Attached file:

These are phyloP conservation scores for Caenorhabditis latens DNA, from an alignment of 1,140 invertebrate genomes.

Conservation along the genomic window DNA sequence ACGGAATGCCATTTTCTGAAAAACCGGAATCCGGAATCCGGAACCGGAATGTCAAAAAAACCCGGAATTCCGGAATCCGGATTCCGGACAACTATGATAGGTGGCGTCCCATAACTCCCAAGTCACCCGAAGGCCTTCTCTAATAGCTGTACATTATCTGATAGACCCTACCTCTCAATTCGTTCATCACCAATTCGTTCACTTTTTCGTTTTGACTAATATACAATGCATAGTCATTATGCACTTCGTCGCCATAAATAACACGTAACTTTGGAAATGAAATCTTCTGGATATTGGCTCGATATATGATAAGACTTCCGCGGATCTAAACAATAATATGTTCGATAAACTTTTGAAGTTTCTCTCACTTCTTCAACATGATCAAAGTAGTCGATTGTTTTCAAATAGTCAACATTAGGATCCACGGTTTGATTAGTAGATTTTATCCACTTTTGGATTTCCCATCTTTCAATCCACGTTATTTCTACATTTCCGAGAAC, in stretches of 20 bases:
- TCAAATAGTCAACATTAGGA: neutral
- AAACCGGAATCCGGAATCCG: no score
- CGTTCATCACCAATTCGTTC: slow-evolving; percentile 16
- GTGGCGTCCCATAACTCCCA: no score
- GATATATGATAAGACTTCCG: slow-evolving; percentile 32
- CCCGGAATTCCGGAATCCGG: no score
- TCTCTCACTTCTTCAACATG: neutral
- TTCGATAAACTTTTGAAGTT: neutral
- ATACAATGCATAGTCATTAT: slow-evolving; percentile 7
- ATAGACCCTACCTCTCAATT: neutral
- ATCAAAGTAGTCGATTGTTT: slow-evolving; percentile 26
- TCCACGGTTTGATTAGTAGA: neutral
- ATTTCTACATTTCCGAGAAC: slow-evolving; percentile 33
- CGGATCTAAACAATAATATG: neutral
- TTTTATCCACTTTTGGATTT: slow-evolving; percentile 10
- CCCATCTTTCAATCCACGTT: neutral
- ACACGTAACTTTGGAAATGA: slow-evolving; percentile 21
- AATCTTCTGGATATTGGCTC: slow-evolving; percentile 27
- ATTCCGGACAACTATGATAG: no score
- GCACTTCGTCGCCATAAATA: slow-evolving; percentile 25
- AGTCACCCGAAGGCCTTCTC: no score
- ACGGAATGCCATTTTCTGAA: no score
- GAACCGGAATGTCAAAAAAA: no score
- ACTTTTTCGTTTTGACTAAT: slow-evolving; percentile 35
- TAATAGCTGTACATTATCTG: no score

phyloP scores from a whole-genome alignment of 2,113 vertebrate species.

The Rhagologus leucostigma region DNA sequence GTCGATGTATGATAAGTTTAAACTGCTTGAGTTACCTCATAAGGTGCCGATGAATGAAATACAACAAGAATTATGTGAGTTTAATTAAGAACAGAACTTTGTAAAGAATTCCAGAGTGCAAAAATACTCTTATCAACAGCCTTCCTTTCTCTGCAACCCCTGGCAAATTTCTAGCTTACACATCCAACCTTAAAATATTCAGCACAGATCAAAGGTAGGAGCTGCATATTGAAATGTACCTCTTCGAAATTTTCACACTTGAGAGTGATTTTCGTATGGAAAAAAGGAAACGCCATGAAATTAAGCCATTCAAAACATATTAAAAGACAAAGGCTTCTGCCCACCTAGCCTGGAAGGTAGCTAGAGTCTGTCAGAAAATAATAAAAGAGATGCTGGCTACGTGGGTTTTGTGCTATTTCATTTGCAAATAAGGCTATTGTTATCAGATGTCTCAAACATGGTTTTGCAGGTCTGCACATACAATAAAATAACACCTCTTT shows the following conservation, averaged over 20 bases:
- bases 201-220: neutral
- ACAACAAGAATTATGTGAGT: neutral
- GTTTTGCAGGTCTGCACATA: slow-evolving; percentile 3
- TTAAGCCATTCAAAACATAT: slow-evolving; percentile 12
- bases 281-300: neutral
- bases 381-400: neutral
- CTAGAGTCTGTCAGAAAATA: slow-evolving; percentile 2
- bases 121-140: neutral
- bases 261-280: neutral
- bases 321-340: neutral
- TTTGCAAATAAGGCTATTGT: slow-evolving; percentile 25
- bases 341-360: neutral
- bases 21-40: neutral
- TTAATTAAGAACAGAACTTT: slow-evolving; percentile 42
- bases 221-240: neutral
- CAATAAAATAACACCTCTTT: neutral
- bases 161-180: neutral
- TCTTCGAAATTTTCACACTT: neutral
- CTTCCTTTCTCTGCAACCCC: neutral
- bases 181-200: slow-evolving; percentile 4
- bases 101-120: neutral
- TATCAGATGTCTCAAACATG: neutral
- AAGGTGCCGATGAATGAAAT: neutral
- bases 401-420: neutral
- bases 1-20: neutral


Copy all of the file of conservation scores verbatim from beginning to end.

These are phyloP conservation scores for Caenorhabditis latens DNA, from an alignment of 1,140 invertebrate genomes.

Conservation along the genomic window DNA sequence ACGGAATGCCATTTTCTGAAAAACCGGAATCCGGAATCCGGAACCGGAATGTCAAAAAAACCCGGAATTCCGGAATCCGGATTCCGGACAACTATGATAGGTGGCGTCCCATAACTCCCAAGTCACCCGAAGGCCTTCTCTAATAGCTGTACATTATCTGATAGACCCTACCTCTCAATTCGTTCATCACCAATTCGTTCACTTTTTCGTTTTGACTAATATACAATGCATAGTCATTATGCACTTCGTCGCCATAAATAACACGTAACTTTGGAAATGAAATCTTCTGGATATTGGCTCGATATATGATAAGACTTCCGCGGATCTAAACAATAATATGTTCGATAAACTTTTGAAGTTTCTCTCACTTCTTCAACATGATCAAAGTAGTCGATTGTTTTCAAATAGTCAACATTAGGATCCACGGTTTGATTAGTAGATTTTATCCACTTTTGGATTTCCCATCTTTCAATCCACGTTATTTCTACATTTCCGAGAAC, in stretches of 20 bases:
- TCAAATAGTCAACATTAGGA: neutral
- AAACCGGAATCCGGAATCCG: no score
- CGTTCATCACCAATTCGTTC: slow-evolving; percentile 16
- GTGGCGTCCCATAACTCCCA: no score
- GATATATGATAAGACTTCCG: slow-evolving; percentile 32
- CCCGGAATTCCGGAATCCGG: no score
- TCTCTCACTTCTTCAACATG: neutral
- TTCGATAAACTTTTGAAGTT: neutral
- ATACAATGCATAGTCATTAT: slow-evolving; percentile 7
- ATAGACCCTACCTCTCAATT: neutral
- ATCAAAGTAGTCGATTGTTT: slow-evolving; percentile 26
- TCCACGGTTTGATTAGTAGA: neutral
- ATTTCTACATTTCCGAGAAC: slow-evolving; percentile 33
- CGGATCTAAACAATAATATG: neutral
- TTTTATCCACTTTTGGATTT: slow-evolving; percentile 10
- CCCATCTTTCAATCCACGTT: neutral
- ACACGTAACTTTGGAAATGA: slow-evolving; percentile 21
- AATCTTCTGGATATTGGCTC: slow-evolving; percentile 27
- ATTCCGGACAACTATGATAG: no score
- GCACTTCGTCGCCATAAATA: slow-evolving; percentile 25
- AGTCACCCGAAGGCCTTCTC: no score
- ACGGAATGCCATTTTCTGAA: no score
- GAACCGGAATGTCAAAAAAA: no score
- ACTTTTTCGTTTTGACTAAT: slow-evolving; percentile 35
- TAATAGCTGTACATTATCTG: no score

phyloP scores from a whole-genome alignment of 2,113 vertebrate species.

The Rhagologus leucostigma region DNA sequence GTCGATGTATGATAAGTTTAAACTGCTTGAGTTACCTCATAAGGTGCCGATGAATGAAATACAACAAGAATTATGTGAGTTTAATTAAGAACAGAACTTTGTAAAGAATTCCAGAGTGCAAAAATACTCTTATCAACAGCCTTCCTTTCTCTGCAACCCCTGGCAAATTTCTAGCTTACACATCCAACCTTAAAATATTCAGCACAGATCAAAGGTAGGAGCTGCATATTGAAATGTACCTCTTCGAAATTTTCACACTTGAGAGTGATTTTCGTATGGAAAAAAGGAAACGCCATGAAATTAAGCCATTCAAAACATATTAAAAGACAAAGGCTTCTGCCCACCTAGCCTGGAAGGTAGCTAGAGTCTGTCAGAAAATAATAAAAGAGATGCTGGCTACGTGGGTTTTGTGCTATTTCATTTGCAAATAAGGCTATTGTTATCAGATGTCTCAAACATGGTTTTGCAGGTCTGCACATACAATAAAATAACACCTCTTT shows the following conservation, averaged over 20 bases:
- bases 201-220: neutral
- ACAACAAGAATTATGTGAGT: neutral
- GTTTTGCAGGTCTGCACATA: slow-evolving; percentile 3
- TTAAGCCATTCAAAACATAT: slow-evolving; percentile 12
- bases 281-300: neutral
- bases 381-400: neutral
- CTAGAGTCTGTCAGAAAATA: slow-evolving; percentile 2
- bases 121-140: neutral
- bases 261-280: neutral
- bases 321-340: neutral
- TTTGCAAATAAGGCTATTGT: slow-evolving; percentile 25
- bases 341-360: neutral
- bases 21-40: neutral
- TTAATTAAGAACAGAACTTT: slow-evolving; percentile 42
- bases 221-240: neutral
- CAATAAAATAACACCTCTTT: neutral
- bases 161-180: neutral
- TCTTCGAAATTTTCACACTT: neutral
- CTTCCTTTCTCTGCAACCCC: neutral
- bases 181-200: slow-evolving; percentile 4
- bases 101-120: neutral
- TATCAGATGTCTCAAACATG: neutral
- AAGGTGCCGATGAATGAAAT: neutral
- bases 401-420: neutral
- bases 1-20: neutral